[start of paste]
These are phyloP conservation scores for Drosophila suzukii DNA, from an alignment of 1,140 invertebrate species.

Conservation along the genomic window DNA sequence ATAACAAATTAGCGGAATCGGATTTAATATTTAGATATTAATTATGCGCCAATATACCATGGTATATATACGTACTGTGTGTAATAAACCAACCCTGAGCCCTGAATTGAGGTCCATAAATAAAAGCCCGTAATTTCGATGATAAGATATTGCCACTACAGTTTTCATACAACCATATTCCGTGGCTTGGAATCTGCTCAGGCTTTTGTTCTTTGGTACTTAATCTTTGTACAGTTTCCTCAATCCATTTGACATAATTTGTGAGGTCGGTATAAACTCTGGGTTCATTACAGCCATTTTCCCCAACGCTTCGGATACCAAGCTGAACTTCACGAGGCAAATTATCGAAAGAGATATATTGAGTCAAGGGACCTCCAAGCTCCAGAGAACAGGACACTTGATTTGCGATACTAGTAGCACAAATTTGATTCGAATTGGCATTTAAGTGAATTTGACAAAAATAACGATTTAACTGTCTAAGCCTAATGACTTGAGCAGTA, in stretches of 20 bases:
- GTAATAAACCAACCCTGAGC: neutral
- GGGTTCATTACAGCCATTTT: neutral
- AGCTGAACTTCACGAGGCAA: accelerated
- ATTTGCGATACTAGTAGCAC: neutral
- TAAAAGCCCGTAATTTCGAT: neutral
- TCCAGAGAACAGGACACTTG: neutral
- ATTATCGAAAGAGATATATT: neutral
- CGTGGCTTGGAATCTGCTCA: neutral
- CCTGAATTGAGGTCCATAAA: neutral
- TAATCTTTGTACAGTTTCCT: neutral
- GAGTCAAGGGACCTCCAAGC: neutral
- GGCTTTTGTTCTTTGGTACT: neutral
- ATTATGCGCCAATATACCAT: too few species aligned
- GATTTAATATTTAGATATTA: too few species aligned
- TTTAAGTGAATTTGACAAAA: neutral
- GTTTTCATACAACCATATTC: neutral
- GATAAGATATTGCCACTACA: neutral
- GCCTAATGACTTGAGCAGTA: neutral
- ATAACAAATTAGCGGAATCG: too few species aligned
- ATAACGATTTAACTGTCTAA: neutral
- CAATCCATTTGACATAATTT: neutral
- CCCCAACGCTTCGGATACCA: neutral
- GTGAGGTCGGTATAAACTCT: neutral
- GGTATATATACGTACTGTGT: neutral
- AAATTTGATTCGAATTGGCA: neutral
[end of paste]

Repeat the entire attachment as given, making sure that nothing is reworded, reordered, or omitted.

These are phyloP conservation scores for Drosophila suzukii DNA, from an alignment of 1,140 invertebrate species.

Conservation along the genomic window DNA sequence ATAACAAATTAGCGGAATCGGATTTAATATTTAGATATTAATTATGCGCCAATATACCATGGTATATATACGTACTGTGTGTAATAAACCAACCCTGAGCCCTGAATTGAGGTCCATAAATAAAAGCCCGTAATTTCGATGATAAGATATTGCCACTACAGTTTTCATACAACCATATTCCGTGGCTTGGAATCTGCTCAGGCTTTTGTTCTTTGGTACTTAATCTTTGTACAGTTTCCTCAATCCATTTGACATAATTTGTGAGGTCGGTATAAACTCTGGGTTCATTACAGCCATTTTCCCCAACGCTTCGGATACCAAGCTGAACTTCACGAGGCAAATTATCGAAAGAGATATATTGAGTCAAGGGACCTCCAAGCTCCAGAGAACAGGACACTTGATTTGCGATACTAGTAGCACAAATTTGATTCGAATTGGCATTTAAGTGAATTTGACAAAAATAACGATTTAACTGTCTAAGCCTAATGACTTGAGCAGTA, in stretches of 20 bases:
- GTAATAAACCAACCCTGAGC: neutral
- GGGTTCATTACAGCCATTTT: neutral
- AGCTGAACTTCACGAGGCAA: accelerated
- ATTTGCGATACTAGTAGCAC: neutral
- TAAAAGCCCGTAATTTCGAT: neutral
- TCCAGAGAACAGGACACTTG: neutral
- ATTATCGAAAGAGATATATT: neutral
- CGTGGCTTGGAATCTGCTCA: neutral
- CCTGAATTGAGGTCCATAAA: neutral
- TAATCTTTGTACAGTTTCCT: neutral
- GAGTCAAGGGACCTCCAAGC: neutral
- GGCTTTTGTTCTTTGGTACT: neutral
- ATTATGCGCCAATATACCAT: too few species aligned
- GATTTAATATTTAGATATTA: too few species aligned
- TTTAAGTGAATTTGACAAAA: neutral
- GTTTTCATACAACCATATTC: neutral
- GATAAGATATTGCCACTACA: neutral
- GCCTAATGACTTGAGCAGTA: neutral
- ATAACAAATTAGCGGAATCG: too few species aligned
- ATAACGATTTAACTGTCTAA: neutral
- CAATCCATTTGACATAATTT: neutral
- CCCCAACGCTTCGGATACCA: neutral
- GTGAGGTCGGTATAAACTCT: neutral
- GGTATATATACGTACTGTGT: neutral
- AAATTTGATTCGAATTGGCA: neutral